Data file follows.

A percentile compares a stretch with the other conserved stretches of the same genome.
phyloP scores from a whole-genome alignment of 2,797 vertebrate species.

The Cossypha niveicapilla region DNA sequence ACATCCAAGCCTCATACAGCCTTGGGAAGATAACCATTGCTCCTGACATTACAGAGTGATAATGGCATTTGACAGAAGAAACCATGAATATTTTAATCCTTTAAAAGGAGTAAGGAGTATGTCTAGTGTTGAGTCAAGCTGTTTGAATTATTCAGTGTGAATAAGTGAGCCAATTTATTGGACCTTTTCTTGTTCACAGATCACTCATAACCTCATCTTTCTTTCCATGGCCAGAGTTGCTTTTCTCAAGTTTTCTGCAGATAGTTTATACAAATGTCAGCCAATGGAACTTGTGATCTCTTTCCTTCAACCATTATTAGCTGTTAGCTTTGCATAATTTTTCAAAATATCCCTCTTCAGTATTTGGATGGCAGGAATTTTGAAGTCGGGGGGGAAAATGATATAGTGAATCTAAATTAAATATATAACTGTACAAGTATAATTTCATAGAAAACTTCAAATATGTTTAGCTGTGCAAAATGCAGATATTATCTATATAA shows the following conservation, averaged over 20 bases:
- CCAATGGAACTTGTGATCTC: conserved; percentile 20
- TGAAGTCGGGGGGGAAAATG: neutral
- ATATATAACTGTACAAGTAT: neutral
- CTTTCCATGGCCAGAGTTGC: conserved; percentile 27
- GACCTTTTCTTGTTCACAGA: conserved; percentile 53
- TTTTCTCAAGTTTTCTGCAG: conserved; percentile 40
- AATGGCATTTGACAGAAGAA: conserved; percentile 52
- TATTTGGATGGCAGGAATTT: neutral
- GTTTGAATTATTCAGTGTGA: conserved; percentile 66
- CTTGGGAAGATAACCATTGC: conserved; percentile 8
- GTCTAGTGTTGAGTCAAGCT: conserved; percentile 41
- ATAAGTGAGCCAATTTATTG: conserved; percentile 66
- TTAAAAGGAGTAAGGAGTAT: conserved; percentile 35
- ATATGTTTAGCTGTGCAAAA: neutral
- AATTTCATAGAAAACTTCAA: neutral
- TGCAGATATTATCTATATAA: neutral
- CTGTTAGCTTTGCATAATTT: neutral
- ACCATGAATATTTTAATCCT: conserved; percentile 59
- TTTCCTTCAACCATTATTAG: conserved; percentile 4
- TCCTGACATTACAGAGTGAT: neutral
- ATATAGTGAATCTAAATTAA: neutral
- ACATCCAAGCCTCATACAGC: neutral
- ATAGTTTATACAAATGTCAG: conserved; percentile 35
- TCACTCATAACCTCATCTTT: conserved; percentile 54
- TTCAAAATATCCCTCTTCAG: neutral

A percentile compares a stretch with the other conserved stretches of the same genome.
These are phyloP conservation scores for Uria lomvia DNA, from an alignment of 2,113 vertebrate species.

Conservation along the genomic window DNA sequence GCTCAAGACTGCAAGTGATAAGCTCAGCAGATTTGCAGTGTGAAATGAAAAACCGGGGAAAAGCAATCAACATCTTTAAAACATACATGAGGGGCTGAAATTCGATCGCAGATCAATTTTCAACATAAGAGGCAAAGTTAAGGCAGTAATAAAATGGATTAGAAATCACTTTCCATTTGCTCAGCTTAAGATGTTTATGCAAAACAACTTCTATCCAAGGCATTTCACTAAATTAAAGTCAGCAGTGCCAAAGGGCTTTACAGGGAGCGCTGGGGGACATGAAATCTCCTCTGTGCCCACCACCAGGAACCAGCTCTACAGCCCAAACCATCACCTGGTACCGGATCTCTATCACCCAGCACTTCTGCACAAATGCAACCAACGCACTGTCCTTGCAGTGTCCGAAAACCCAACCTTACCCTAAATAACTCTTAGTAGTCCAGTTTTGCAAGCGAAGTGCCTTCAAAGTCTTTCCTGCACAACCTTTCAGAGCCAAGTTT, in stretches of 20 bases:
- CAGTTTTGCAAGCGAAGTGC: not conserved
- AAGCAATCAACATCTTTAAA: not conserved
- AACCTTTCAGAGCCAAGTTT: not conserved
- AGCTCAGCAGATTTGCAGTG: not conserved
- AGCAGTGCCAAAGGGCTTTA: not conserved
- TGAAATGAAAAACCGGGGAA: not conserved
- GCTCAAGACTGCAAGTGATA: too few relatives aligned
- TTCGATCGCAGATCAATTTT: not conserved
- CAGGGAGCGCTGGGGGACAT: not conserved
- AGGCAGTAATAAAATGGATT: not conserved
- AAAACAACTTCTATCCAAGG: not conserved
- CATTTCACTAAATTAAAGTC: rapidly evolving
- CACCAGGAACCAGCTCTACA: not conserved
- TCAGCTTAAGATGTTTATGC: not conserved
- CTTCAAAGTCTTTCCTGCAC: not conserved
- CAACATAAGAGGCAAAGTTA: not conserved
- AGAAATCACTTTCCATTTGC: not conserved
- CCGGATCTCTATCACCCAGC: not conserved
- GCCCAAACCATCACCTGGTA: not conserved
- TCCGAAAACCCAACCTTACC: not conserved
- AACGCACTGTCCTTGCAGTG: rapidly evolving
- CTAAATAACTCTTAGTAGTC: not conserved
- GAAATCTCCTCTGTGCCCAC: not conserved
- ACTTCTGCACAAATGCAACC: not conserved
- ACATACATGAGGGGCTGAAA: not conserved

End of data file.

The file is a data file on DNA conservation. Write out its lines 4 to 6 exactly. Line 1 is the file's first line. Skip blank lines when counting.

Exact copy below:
- CCAATGGAACTTGTGATCTC: conserved; percentile 20
- TGAAGTCGGGGGGGAAAATG: neutral
- ATATATAACTGTACAAGTAT: neutral